Oh, also, related to the narrativity and episodic ethics papers is this short piece Why I have no future.
I wouldn’t argue with the idea that ideas and concepts are physical in some sense. But I don’t see the motivation for propounding a separate ontological category. What work does that do on GS’ view? It’s particularly puzzling given GS’ hard determinism. I can’t figure it out.
Michael – his argument is one shared with Nagel, Chalmers, and Jackson: simply, how could the richness of consciousness arise out of stuff that is fundamentally unconscious? He calls the view that it does “just silly,” a term which for him means that anyone holding the view is guilty of denying what is blazingly obvious. He talks about this silliness at some length, calling it a uniquely unfortunate error in recent philosophical thought, one which no previous age ever dreamed of committing.
Rob, you continue to amaze me. I think you and I should swap spots for a while, since you could undoubtedly make better use of these materials. I’ll see if I can get a digital version of the handout. I am very glad to discover that you also are excited by Strawson’s ideas. I’ll see if I can work up a post, for general discussion, about the narrativity business. I find it some fresh air being blown into a bunch of fruitless navel gazing. (Is that a gross mixed metaphor? Sorry!)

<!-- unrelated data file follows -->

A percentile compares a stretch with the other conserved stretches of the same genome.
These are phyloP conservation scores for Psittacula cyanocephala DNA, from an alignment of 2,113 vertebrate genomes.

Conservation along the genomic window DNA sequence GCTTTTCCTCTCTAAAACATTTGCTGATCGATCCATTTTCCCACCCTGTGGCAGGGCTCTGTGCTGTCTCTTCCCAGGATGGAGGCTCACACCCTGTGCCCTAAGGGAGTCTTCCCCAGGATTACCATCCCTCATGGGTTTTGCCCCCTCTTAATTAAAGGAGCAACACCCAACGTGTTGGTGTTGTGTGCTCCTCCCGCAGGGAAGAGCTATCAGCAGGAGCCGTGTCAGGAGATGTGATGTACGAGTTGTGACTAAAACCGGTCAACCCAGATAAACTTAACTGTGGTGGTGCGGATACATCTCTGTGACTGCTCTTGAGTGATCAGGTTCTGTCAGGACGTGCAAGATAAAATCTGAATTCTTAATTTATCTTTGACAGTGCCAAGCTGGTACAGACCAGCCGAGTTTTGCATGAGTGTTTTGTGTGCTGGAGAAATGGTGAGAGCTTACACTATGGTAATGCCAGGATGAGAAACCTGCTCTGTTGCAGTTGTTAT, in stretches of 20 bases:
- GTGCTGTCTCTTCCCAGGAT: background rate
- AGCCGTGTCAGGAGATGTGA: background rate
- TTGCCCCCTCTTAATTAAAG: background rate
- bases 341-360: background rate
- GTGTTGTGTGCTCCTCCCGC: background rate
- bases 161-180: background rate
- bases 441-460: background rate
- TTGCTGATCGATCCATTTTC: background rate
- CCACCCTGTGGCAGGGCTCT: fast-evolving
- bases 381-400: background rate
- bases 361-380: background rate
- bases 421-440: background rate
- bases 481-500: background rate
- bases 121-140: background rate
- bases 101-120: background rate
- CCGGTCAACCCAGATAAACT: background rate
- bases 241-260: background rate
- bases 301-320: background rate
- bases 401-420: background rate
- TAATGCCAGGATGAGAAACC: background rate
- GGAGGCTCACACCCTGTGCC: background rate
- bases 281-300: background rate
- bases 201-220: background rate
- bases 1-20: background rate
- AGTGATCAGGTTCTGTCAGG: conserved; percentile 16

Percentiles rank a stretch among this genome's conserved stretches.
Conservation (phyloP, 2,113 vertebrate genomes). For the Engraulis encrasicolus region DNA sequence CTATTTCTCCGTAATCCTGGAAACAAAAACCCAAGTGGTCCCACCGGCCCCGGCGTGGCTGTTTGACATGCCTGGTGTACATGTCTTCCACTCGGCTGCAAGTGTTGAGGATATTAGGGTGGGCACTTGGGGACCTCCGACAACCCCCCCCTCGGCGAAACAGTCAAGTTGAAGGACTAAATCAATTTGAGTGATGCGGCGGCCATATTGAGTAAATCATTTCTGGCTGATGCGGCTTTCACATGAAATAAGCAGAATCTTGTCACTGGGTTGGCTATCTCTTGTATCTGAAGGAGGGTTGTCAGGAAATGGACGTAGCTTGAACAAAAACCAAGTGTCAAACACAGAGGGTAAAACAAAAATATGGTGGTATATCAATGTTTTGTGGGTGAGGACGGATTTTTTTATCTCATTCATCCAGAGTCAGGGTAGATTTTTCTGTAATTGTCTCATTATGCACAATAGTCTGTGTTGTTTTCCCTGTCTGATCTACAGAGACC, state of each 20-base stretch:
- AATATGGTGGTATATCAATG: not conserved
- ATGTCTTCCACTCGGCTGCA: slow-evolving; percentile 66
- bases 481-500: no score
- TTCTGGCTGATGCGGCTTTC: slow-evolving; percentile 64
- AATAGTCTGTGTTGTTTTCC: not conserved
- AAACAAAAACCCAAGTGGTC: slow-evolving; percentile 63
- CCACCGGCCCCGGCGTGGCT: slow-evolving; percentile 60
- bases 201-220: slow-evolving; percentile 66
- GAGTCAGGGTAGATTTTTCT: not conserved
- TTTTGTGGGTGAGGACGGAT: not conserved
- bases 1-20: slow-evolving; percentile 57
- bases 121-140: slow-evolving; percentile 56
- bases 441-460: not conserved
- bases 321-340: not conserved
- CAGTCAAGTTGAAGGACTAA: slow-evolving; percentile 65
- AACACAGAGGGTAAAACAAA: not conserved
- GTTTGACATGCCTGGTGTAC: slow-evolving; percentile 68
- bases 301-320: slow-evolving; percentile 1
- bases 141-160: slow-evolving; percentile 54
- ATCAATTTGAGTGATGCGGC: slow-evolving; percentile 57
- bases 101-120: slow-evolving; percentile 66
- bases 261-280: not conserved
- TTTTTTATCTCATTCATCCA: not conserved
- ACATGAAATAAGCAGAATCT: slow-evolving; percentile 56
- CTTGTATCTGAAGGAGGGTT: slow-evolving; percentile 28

I have to agree with Charlie, Rob – I don’t think there is a better, more reliable aggregator of cool stuff in philosophy than you are. You make a virtue of Facebook!
Streaming the Strawson clip kept causing my browser to crash; I’ll have to download it so I can properly assess his argument from silliness…
(But I’m skeptical (of course): There is little doubt that something as rich as intelligence can come from something that is fundamentally unintelligent. (For that matter, there is little doubt that something as baren as unintelligence can come from something that is fundamentally intelligent!))
Michael, try adding audio podcast feed to your Google Reader:
(I also wish the Q&As had been included — especially Leiter’s! — and I wonder why Poellner’s isn’t available.)
I haven’t yet gotten hold of a copy of “Real Materialism”, though I have read several of the essays in it, mainly the more psychological and free will stuff, and also greatly enjoy his stylistic panache. He also just seems to me amazingly good at finding the right words to characterize descriptively elusive aspects of mental experience (e.g. “Mental Ballistics”). The metaphysical stuff, like what you two are exchanging over, is way over my head. I would, though, like to know what sort of ontological status Strawson ascribes to numbers and concepts. Are they, ultimately, just the stuff the are deployed to understand? When we use them are we, ultimately, just facets of the world applied to itself?